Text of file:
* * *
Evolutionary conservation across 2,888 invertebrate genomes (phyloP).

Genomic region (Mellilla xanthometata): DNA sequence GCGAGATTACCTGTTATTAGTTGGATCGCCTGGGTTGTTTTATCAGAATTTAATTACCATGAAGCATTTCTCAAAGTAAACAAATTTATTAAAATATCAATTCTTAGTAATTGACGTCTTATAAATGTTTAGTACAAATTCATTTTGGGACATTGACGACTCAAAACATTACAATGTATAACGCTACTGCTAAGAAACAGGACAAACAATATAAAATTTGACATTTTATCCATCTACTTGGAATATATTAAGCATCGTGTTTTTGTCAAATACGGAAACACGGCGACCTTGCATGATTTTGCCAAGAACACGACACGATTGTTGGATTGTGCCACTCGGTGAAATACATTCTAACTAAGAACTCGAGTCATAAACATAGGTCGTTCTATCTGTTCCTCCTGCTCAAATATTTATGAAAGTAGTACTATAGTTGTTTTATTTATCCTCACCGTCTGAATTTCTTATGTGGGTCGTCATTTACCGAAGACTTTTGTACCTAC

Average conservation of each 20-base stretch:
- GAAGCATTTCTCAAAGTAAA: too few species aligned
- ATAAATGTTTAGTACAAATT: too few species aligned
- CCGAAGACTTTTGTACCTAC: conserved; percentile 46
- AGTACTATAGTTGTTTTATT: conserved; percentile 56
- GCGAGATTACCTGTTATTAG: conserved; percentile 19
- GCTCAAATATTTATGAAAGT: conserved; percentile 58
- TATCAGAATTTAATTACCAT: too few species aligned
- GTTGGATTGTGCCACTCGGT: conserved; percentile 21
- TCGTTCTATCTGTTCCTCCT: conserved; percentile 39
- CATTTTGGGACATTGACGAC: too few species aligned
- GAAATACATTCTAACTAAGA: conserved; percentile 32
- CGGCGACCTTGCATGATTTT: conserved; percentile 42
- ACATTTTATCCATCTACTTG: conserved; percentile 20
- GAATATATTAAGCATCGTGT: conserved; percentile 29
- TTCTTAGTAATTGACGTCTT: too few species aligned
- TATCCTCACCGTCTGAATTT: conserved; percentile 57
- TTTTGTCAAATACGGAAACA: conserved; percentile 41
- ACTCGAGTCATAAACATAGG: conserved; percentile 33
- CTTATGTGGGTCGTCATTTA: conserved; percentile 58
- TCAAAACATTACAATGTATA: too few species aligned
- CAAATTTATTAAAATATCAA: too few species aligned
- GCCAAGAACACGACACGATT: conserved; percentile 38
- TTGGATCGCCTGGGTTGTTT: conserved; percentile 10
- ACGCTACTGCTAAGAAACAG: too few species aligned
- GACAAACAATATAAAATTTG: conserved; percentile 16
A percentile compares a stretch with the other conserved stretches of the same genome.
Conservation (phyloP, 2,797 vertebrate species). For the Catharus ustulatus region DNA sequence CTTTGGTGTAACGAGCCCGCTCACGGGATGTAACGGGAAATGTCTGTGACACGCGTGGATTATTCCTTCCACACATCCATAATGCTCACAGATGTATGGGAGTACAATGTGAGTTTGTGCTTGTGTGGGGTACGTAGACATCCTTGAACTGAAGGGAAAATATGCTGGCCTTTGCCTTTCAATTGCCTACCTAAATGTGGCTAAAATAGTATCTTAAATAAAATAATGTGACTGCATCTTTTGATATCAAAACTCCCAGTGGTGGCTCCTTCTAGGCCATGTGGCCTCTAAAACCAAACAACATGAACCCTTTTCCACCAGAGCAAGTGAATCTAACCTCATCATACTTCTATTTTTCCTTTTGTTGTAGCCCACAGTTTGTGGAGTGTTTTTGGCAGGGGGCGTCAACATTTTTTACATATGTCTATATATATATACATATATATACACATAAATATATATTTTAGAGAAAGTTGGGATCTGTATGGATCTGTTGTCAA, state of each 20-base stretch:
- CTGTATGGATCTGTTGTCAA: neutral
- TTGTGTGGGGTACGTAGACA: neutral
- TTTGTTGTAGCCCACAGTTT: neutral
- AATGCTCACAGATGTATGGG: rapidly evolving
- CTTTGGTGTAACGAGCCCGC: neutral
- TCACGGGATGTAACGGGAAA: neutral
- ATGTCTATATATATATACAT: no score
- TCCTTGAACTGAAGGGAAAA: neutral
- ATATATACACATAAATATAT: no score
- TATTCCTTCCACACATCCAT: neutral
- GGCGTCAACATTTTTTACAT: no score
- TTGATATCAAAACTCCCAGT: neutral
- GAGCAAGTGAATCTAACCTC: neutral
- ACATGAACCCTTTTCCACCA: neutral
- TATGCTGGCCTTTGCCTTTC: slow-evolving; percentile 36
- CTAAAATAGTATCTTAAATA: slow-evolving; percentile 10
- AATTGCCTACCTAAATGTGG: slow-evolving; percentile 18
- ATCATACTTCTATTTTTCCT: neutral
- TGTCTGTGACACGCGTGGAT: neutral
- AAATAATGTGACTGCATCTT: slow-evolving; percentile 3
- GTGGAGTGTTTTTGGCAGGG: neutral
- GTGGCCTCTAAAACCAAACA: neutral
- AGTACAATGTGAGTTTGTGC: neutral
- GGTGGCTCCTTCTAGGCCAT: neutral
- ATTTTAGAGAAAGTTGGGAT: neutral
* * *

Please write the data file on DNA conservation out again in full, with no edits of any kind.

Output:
Evolutionary conservation across 2,888 invertebrate genomes (phyloP).

Genomic region (Mellilla xanthometata): DNA sequence GCGAGATTACCTGTTATTAGTTGGATCGCCTGGGTTGTTTTATCAGAATTTAATTACCATGAAGCATTTCTCAAAGTAAACAAATTTATTAAAATATCAATTCTTAGTAATTGACGTCTTATAAATGTTTAGTACAAATTCATTTTGGGACATTGACGACTCAAAACATTACAATGTATAACGCTACTGCTAAGAAACAGGACAAACAATATAAAATTTGACATTTTATCCATCTACTTGGAATATATTAAGCATCGTGTTTTTGTCAAATACGGAAACACGGCGACCTTGCATGATTTTGCCAAGAACACGACACGATTGTTGGATTGTGCCACTCGGTGAAATACATTCTAACTAAGAACTCGAGTCATAAACATAGGTCGTTCTATCTGTTCCTCCTGCTCAAATATTTATGAAAGTAGTACTATAGTTGTTTTATTTATCCTCACCGTCTGAATTTCTTATGTGGGTCGTCATTTACCGAAGACTTTTGTACCTAC

Average conservation of each 20-base stretch:
- GAAGCATTTCTCAAAGTAAA: too few species aligned
- ATAAATGTTTAGTACAAATT: too few species aligned
- CCGAAGACTTTTGTACCTAC: conserved; percentile 46
- AGTACTATAGTTGTTTTATT: conserved; percentile 56
- GCGAGATTACCTGTTATTAG: conserved; percentile 19
- GCTCAAATATTTATGAAAGT: conserved; percentile 58
- TATCAGAATTTAATTACCAT: too few species aligned
- GTTGGATTGTGCCACTCGGT: conserved; percentile 21
- TCGTTCTATCTGTTCCTCCT: conserved; percentile 39
- CATTTTGGGACATTGACGAC: too few species aligned
- GAAATACATTCTAACTAAGA: conserved; percentile 32
- CGGCGACCTTGCATGATTTT: conserved; percentile 42
- ACATTTTATCCATCTACTTG: conserved; percentile 20
- GAATATATTAAGCATCGTGT: conserved; percentile 29
- TTCTTAGTAATTGACGTCTT: too few species aligned
- TATCCTCACCGTCTGAATTT: conserved; percentile 57
- TTTTGTCAAATACGGAAACA: conserved; percentile 41
- ACTCGAGTCATAAACATAGG: conserved; percentile 33
- CTTATGTGGGTCGTCATTTA: conserved; percentile 58
- TCAAAACATTACAATGTATA: too few species aligned
- CAAATTTATTAAAATATCAA: too few species aligned
- GCCAAGAACACGACACGATT: conserved; percentile 38
- TTGGATCGCCTGGGTTGTTT: conserved; percentile 10
- ACGCTACTGCTAAGAAACAG: too few species aligned
- GACAAACAATATAAAATTTG: conserved; percentile 16
A percentile compares a stretch with the other conserved stretches of the same genome.
Conservation (phyloP, 2,797 vertebrate species). For the Catharus ustulatus region DNA sequence CTTTGGTGTAACGAGCCCGCTCACGGGATGTAACGGGAAATGTCTGTGACACGCGTGGATTATTCCTTCCACACATCCATAATGCTCACAGATGTATGGGAGTACAATGTGAGTTTGTGCTTGTGTGGGGTACGTAGACATCCTTGAACTGAAGGGAAAATATGCTGGCCTTTGCCTTTCAATTGCCTACCTAAATGTGGCTAAAATAGTATCTTAAATAAAATAATGTGACTGCATCTTTTGATATCAAAACTCCCAGTGGTGGCTCCTTCTAGGCCATGTGGCCTCTAAAACCAAACAACATGAACCCTTTTCCACCAGAGCAAGTGAATCTAACCTCATCATACTTCTATTTTTCCTTTTGTTGTAGCCCACAGTTTGTGGAGTGTTTTTGGCAGGGGGCGTCAACATTTTTTACATATGTCTATATATATATACATATATATACACATAAATATATATTTTAGAGAAAGTTGGGATCTGTATGGATCTGTTGTCAA, state of each 20-base stretch:
- CTGTATGGATCTGTTGTCAA: neutral
- TTGTGTGGGGTACGTAGACA: neutral
- TTTGTTGTAGCCCACAGTTT: neutral
- AATGCTCACAGATGTATGGG: rapidly evolving
- CTTTGGTGTAACGAGCCCGC: neutral
- TCACGGGATGTAACGGGAAA: neutral
- ATGTCTATATATATATACAT: no score
- TCCTTGAACTGAAGGGAAAA: neutral
- ATATATACACATAAATATAT: no score
- TATTCCTTCCACACATCCAT: neutral
- GGCGTCAACATTTTTTACAT: no score
- TTGATATCAAAACTCCCAGT: neutral
- GAGCAAGTGAATCTAACCTC: neutral
- ACATGAACCCTTTTCCACCA: neutral
- TATGCTGGCCTTTGCCTTTC: slow-evolving; percentile 36
- CTAAAATAGTATCTTAAATA: slow-evolving; percentile 10
- AATTGCCTACCTAAATGTGG: slow-evolving; percentile 18
- ATCATACTTCTATTTTTCCT: neutral
- TGTCTGTGACACGCGTGGAT: neutral
- AAATAATGTGACTGCATCTT: slow-evolving; percentile 3
- GTGGAGTGTTTTTGGCAGGG: neutral
- GTGGCCTCTAAAACCAAACA: neutral
- AGTACAATGTGAGTTTGTGC: neutral
- GGTGGCTCCTTCTAGGCCAT: neutral
- ATTTTAGAGAAAGTTGGGAT: neutral